Rohrabacher’s work in Congress to protect medical cannabis companies from prosecution by the Justice Department culminated in 2014 with the passage of legislation, which prohibits the department from using funds to prosecute activities that are permitted under a state’s medical cannabis laws.
“I think I have an understanding of the issues. ... Also, I have an understanding of a lot of the players because they have been involved with me over the years trying to legalize marijuana ... and I know how government works,” Rohrabacher said.
He added that he “has no problem registering to lobby” once the one-year ban on former members doing so is up.
Curbelo also worked on cannabis issues as a member of the House Ways and Means Committee.
“I just realized how backwards it all was and how behind the times it all was,” he said of laws restricting cannabis businesses.
“Then, after Congress, I kind of ran into the Cannabis Trade Federation, which I had already known from before,” he added.
“With a lot of House Republicans, the stigma in connection with cannabis is very strong,” he said.
Curbelo said the CTF has business executives from other industries working with them, which is helpful in courting Republicans.
“I would always tell them, you all are among the best advocates for this cause because a lot of my Republican colleagues, and maybe Democrats too, wouldn’t expect that this industry is led by people who have a long track record of succeeding in business and people who are obviously extremely ethical,” he said.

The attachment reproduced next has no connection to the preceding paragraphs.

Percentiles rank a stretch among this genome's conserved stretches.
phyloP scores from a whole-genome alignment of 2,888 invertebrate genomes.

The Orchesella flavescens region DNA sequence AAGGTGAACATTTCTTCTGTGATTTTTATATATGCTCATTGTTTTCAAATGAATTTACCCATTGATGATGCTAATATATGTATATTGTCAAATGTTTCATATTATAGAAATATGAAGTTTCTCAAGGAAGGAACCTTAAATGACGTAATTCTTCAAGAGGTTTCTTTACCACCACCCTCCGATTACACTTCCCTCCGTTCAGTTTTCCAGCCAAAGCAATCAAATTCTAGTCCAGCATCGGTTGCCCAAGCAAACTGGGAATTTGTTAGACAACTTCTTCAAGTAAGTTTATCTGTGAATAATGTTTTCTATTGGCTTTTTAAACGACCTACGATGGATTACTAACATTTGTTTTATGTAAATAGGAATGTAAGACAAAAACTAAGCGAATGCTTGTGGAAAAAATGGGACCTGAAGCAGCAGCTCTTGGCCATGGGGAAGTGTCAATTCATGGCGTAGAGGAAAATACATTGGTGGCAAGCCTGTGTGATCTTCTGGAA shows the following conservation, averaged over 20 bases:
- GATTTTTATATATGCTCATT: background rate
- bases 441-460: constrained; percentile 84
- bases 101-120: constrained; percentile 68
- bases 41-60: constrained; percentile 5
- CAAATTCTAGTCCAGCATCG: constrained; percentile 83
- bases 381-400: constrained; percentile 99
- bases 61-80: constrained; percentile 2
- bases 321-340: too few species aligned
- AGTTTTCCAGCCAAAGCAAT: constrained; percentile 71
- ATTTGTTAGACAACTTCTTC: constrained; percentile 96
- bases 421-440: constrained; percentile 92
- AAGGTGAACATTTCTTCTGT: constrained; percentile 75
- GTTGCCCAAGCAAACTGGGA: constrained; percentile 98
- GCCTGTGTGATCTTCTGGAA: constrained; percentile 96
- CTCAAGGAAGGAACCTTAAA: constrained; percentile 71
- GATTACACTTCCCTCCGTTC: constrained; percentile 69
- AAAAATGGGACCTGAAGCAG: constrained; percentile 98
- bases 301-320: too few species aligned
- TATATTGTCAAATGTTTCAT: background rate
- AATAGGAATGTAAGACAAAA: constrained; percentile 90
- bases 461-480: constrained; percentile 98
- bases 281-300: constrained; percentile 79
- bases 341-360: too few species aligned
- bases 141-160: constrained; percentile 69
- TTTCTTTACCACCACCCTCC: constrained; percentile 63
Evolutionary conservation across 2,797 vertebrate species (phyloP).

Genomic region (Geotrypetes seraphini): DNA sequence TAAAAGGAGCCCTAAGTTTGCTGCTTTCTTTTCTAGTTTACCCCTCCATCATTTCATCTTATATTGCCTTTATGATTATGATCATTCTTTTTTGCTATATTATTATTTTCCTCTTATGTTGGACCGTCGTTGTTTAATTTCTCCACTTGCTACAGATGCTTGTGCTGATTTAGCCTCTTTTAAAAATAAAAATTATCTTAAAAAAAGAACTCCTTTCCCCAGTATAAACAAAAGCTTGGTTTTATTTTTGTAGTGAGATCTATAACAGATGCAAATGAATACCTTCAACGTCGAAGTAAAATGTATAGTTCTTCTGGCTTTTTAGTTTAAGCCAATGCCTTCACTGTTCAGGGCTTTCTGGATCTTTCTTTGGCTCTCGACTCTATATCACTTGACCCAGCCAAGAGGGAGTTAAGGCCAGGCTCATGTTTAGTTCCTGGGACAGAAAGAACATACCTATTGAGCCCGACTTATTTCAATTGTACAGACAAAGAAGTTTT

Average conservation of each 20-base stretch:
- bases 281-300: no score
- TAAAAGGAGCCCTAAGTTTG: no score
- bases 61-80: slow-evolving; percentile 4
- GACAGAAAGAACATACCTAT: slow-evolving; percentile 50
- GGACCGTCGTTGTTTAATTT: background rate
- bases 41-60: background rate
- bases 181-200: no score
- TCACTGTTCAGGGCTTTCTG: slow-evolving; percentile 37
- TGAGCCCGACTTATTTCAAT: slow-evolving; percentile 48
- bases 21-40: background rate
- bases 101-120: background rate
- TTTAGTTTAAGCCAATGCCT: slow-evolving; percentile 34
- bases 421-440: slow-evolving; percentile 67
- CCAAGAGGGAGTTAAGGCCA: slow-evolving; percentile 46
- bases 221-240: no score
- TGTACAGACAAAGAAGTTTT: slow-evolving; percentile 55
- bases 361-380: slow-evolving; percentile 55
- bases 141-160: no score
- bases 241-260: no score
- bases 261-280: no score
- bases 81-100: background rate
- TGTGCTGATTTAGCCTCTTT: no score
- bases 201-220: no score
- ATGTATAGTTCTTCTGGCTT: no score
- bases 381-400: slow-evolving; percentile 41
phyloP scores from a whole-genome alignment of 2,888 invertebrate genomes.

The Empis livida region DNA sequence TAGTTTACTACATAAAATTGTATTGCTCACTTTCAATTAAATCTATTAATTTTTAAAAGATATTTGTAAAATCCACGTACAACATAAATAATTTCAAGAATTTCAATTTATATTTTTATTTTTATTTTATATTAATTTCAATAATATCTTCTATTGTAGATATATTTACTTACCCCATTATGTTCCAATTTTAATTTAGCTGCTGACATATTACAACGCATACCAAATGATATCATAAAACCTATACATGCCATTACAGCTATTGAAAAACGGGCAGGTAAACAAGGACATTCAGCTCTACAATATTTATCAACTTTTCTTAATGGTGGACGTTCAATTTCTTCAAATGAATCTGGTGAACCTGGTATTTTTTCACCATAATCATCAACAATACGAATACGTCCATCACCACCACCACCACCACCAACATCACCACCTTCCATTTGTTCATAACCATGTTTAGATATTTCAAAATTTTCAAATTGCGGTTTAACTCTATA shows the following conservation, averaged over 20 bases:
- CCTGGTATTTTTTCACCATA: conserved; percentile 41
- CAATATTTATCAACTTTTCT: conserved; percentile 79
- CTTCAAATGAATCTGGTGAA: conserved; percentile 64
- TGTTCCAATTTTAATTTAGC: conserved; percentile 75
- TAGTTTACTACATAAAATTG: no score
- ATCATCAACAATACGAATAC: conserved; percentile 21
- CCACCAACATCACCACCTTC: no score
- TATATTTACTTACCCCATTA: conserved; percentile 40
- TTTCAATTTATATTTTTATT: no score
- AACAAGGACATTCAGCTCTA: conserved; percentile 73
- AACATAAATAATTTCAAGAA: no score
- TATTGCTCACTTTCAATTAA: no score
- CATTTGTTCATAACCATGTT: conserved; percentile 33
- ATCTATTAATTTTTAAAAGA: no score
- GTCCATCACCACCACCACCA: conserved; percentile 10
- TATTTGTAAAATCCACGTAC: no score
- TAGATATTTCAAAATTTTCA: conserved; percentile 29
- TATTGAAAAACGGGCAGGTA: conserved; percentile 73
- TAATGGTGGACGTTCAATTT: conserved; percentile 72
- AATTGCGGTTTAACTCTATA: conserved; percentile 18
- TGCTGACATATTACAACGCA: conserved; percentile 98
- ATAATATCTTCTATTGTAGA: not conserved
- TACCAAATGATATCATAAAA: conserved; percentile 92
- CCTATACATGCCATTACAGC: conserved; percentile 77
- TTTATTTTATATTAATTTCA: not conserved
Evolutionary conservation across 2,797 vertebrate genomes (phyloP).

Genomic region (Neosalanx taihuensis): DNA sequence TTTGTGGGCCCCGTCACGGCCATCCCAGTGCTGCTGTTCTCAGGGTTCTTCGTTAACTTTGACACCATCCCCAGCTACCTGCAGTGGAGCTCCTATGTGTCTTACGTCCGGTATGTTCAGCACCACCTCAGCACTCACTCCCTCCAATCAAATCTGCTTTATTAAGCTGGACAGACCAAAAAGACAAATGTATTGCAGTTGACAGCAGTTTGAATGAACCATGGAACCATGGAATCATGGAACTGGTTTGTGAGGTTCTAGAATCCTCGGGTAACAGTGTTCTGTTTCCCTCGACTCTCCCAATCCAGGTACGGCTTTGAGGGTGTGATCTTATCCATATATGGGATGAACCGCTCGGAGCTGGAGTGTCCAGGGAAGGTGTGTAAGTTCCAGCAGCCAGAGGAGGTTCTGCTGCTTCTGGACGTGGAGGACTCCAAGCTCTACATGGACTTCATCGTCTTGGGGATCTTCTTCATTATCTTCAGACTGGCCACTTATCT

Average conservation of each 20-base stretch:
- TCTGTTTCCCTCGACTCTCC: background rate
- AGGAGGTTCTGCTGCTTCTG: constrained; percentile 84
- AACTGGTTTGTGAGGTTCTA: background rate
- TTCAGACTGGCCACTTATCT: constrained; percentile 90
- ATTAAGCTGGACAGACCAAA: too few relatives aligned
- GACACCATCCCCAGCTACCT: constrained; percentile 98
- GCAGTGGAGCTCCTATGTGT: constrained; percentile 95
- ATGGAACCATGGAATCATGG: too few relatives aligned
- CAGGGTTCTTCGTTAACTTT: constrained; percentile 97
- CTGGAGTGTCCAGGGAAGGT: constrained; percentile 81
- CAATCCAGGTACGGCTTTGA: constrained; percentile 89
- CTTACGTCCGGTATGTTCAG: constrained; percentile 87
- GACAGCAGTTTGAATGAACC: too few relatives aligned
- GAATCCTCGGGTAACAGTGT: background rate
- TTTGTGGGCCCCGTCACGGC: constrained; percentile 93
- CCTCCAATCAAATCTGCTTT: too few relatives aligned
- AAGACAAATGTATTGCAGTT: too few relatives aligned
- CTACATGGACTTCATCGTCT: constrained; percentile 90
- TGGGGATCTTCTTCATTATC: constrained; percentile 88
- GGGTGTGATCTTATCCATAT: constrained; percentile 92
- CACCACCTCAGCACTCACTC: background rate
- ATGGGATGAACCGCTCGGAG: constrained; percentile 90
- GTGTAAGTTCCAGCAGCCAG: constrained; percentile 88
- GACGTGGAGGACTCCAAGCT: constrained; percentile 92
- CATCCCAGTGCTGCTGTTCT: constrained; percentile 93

CTF CEO Neal Levine said younger members were changing the debate on marijuana reforms.
“You would be hard pressed to find any member of Congress, regardless of party, under the age of 45 who doesn’t support ending cannabis prohibition,” he said.
“And then we have a lot of committee chairs who are in their 70s and 80s,” he added, explaining why legislation has often stalled.
Levine said outside of Congress, marijuana legalization has bipartisan support.
“The polling shows that very clearly. The people are usually ahead of Congress, and that’s how Congress is set up, to go slow,” he said.
Sen. Rand PaulRandal (Rand) Howard PaulGOP political operatives indicted over illegal campaign contribution from Russian national in 2016 White House debates vaccines for air travel Senate lawmakers let frustration show with Blinken MORE’s (R-Ky.) former legislative counsel, Randal Meyer, who left the Senate in September 2017, is now the executive director for a cannabis coalition, Global Alliance for Cannabis Commerce.
Cannabis advocates point to Boehner as an example of how Republican lawmakers can change.
Boehner was opposed to legalizing marijuana in Congress and has acknowledged that his views have dramatically changed since.
“He’s been a trendsetter, but he’s also part of the trend itself,” Terry Holt, a spokeman for National Cannabis Roundtable and a partner at HDMK, said.
“Marijuana has come a long way in the last decade and Republicans, just like a lot of other not particularly partisan people, have seen the change and have seen the need to update our laws,” Holt added.